Under the proposed bill, if a person is charged with a fifth-degree felony and he or she is a non-violent first-time offender, there could be a threat of prison time as a penalty, rather than probation and alternative programs.

    Although the sentencing in each case is unique to that situation, this change could have a major impact for those facing charges. People convicted of low-level drug crimes may no longer receive treatment and probation. Instead, they could be forced into the prison system.

    However, there are some specifics outlined in the bill. For example, when sentencing for possession of a controlled substance, if the amount of the drug involved equals or exceeds 10 grams but is less than 20 grams, the court must comply.

    The requirement was part of the state’s overall sentencing reform which was instated in 2011 with the goal of reducing prison populations. Mohr said part of the reason he cannot agree with the proposed bill is because the incarceration rate was at an all time high in July 2014.

    Mohr testified before the House Judiciary Committee saying the costs to incarcerate a prisoner are continuing to increase. He said he cannot support a bill that potentially could send more people into the prison system when funds are being depleted.

    Incarceration is a hot topic issue throughout the country. Some people argue too much money is being spent on housing prisoners when there could be treatments available. Authors of the bill, according to its analysis, think the change would protect the public from future crime by punishing the felon appropriately.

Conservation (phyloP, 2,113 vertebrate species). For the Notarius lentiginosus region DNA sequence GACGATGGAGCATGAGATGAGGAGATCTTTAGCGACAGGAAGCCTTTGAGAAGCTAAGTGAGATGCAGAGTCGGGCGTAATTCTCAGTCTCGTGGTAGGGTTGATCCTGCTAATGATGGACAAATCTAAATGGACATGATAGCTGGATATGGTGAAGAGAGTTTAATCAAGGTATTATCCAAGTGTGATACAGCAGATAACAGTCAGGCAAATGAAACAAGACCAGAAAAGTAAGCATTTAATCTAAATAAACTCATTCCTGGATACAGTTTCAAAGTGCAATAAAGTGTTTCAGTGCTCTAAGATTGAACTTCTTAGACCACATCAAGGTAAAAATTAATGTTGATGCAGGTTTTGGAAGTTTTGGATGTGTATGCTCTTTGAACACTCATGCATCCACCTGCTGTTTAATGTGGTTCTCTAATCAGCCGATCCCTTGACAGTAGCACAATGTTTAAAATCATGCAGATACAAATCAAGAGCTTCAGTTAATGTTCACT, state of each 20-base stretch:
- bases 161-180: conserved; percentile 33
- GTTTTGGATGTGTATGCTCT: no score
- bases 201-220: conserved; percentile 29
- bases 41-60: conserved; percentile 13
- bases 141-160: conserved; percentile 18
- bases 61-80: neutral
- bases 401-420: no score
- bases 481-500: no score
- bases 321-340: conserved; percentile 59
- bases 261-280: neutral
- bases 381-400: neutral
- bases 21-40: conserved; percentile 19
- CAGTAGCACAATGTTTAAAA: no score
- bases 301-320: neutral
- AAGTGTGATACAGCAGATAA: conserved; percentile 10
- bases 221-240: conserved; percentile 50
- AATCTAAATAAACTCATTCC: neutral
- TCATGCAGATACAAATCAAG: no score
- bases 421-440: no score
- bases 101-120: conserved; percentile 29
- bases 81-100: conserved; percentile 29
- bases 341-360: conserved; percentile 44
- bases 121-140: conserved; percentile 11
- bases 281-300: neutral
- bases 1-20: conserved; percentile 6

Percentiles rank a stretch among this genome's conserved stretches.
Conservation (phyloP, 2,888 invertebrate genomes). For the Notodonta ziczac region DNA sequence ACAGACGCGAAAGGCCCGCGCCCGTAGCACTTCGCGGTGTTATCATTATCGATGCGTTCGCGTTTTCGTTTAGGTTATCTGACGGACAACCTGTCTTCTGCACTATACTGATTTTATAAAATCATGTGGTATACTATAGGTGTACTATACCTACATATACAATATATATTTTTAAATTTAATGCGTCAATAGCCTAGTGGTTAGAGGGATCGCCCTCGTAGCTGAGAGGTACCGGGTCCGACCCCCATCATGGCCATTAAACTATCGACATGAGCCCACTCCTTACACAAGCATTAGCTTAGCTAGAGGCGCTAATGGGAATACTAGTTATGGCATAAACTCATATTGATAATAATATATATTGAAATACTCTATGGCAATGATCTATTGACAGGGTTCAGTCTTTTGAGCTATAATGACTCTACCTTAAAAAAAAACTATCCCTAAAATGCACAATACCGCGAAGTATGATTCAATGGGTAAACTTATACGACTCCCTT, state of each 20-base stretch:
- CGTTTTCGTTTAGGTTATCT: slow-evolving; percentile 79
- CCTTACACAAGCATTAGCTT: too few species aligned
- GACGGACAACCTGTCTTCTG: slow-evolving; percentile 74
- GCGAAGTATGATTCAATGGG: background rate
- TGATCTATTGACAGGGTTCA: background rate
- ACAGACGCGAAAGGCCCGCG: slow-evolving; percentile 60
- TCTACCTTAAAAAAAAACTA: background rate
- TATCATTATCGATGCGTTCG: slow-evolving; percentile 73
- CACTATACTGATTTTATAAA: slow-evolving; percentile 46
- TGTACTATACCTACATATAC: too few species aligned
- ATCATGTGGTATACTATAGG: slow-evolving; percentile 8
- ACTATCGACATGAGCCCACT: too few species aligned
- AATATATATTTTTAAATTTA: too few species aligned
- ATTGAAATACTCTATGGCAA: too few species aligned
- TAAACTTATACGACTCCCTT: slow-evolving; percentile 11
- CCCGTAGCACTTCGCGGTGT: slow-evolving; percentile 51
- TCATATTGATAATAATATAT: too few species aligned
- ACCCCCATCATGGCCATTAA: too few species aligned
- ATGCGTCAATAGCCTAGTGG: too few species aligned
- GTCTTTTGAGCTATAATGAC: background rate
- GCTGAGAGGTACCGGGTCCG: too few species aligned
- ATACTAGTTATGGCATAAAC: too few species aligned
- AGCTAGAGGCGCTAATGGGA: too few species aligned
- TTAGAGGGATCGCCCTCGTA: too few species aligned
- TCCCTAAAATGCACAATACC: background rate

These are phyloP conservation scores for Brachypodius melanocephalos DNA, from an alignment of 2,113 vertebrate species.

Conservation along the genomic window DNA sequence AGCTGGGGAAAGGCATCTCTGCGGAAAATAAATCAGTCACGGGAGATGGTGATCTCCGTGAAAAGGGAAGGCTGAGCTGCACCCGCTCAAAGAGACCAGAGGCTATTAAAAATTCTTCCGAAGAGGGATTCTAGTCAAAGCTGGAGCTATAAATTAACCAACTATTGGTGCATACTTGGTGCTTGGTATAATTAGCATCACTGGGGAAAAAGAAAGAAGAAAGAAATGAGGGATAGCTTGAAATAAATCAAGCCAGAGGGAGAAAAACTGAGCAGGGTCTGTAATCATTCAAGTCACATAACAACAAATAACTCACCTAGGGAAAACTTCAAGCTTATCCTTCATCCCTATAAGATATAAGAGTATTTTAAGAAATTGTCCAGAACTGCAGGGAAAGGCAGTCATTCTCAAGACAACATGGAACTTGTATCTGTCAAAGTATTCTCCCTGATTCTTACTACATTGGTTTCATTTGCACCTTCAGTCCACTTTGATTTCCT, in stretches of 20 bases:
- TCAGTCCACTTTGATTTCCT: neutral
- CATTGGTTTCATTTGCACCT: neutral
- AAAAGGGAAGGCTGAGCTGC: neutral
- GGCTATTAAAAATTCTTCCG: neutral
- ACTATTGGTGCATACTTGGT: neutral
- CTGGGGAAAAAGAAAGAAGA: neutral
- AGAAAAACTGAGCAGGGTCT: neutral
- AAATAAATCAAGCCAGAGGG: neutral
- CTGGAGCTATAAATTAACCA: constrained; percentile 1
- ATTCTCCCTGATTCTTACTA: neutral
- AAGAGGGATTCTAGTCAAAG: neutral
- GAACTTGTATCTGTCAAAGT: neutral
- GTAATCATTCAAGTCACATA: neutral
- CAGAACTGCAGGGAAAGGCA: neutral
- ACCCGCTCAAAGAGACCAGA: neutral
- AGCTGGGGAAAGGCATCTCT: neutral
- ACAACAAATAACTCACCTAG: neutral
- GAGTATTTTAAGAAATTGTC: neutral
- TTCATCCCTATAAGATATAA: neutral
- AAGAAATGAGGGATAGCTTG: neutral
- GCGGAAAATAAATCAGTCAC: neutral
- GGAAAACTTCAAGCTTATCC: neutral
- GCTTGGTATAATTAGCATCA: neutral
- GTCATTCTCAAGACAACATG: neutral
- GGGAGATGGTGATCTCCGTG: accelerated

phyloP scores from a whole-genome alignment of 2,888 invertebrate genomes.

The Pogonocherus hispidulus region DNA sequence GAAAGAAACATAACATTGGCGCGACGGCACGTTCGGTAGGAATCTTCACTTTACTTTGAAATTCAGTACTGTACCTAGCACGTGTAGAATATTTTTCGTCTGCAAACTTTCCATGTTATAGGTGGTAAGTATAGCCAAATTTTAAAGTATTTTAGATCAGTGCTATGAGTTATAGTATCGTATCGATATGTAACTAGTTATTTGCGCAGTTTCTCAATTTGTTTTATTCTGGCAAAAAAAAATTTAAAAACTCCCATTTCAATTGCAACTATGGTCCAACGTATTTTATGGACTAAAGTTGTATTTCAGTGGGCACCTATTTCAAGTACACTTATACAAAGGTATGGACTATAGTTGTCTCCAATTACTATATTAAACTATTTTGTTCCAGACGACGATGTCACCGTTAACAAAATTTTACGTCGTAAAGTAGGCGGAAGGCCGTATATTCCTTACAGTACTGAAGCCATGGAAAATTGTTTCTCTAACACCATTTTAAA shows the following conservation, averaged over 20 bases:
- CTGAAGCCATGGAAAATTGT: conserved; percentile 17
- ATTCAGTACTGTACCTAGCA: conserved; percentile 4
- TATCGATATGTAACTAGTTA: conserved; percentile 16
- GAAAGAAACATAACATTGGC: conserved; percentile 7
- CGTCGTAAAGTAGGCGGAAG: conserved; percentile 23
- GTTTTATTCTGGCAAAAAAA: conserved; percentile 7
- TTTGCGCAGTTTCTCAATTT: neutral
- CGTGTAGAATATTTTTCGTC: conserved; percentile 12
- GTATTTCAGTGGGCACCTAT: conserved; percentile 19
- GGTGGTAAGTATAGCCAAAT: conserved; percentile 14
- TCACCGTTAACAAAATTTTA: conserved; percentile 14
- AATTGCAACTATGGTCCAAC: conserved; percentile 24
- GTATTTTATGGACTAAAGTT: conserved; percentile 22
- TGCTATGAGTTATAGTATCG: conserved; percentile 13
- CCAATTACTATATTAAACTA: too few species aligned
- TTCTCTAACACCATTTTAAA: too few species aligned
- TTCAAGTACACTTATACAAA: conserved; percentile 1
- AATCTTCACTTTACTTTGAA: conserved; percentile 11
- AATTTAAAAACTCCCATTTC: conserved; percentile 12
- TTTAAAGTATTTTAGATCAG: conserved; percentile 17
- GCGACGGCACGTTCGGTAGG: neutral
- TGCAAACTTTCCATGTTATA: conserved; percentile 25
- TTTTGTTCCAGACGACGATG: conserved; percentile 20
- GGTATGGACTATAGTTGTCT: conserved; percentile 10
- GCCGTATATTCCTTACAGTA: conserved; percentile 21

If this bill earns enough support before the end of the legislative session in December, there could be big changes in the way criminal cases are handled in Ohio. Criminal charges always should be taken seriously, especially if the charges could result in a felony conviction. It is important to seek legal counsel immediately and contact an Ohio defense attorney who can help.

    For more information about the proposed changes, view House Bill 251.

    White Collar Crime and Fraud in Ohio

    This week a former resident of Dublin, Ohio plead guilty to multiple charges involved in a massive fraud scheme, including money laundering, wire fraud, filing false tax returns and other white collar offenses. His scheme, involving false investments in real estate, totaled over $10 million. This situation is obviously an extreme case, but white collar crime is not uncommon, and there are many different types of fraud charges that individuals can face.

    Many of the potential fraud offenses that could be brought against a person are considered federal offenses. These often carry steeper penalties and higher fines.

    One of the more common federal crimes is known as wire fraud. This charge includes any instance of a person fraudulently using wired serviced, including telephones or internet that crosses state lines. Situation involving this offense can vary greatly, but they can include making fraudulent purchases on the internet or using either the internet or phone communications to falsely gain a profit.

    Money laundering is a charge which is often paired with other offenses. When an offender gains large amount of cash through illegal means, they sometimes turn to money laundering to funnel the money into their accounts for use. Money laundering is the transformation of criminal proceeds into ostensibly legal profits. This is sometimes achieved through false business practices or other fraudulent manipulation of records.